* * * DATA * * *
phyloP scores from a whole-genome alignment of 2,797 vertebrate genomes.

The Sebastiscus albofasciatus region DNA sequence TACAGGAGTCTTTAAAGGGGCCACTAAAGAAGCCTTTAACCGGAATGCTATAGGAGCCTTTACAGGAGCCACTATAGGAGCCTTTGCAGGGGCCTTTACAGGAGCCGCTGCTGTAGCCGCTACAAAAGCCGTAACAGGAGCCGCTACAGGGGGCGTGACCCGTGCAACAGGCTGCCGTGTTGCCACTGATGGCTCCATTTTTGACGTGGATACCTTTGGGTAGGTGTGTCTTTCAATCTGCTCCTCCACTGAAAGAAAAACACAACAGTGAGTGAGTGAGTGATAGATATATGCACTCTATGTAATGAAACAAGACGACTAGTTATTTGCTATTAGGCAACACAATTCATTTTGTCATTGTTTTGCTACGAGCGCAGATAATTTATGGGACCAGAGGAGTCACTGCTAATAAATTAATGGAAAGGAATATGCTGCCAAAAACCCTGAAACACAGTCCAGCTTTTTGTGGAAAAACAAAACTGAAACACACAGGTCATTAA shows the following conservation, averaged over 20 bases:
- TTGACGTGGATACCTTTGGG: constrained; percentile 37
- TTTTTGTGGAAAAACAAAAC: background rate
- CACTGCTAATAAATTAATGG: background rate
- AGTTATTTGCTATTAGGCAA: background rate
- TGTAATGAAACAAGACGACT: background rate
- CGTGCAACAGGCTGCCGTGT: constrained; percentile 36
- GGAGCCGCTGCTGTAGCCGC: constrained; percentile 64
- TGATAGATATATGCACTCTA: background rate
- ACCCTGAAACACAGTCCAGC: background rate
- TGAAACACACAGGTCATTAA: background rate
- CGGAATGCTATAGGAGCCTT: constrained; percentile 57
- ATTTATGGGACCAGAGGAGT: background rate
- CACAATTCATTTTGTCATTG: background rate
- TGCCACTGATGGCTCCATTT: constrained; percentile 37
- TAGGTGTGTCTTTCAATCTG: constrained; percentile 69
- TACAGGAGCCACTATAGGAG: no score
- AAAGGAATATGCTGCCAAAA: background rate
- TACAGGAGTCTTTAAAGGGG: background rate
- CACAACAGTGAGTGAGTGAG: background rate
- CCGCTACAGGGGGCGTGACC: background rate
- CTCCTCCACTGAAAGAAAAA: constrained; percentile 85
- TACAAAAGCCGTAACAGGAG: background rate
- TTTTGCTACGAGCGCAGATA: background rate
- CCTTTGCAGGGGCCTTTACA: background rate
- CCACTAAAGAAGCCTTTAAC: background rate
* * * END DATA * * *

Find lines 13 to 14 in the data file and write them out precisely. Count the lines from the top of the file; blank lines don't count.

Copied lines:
- CGGAATGCTATAGGAGCCTT: constrained; percentile 57
- ATTTATGGGACCAGAGGAGT: background rate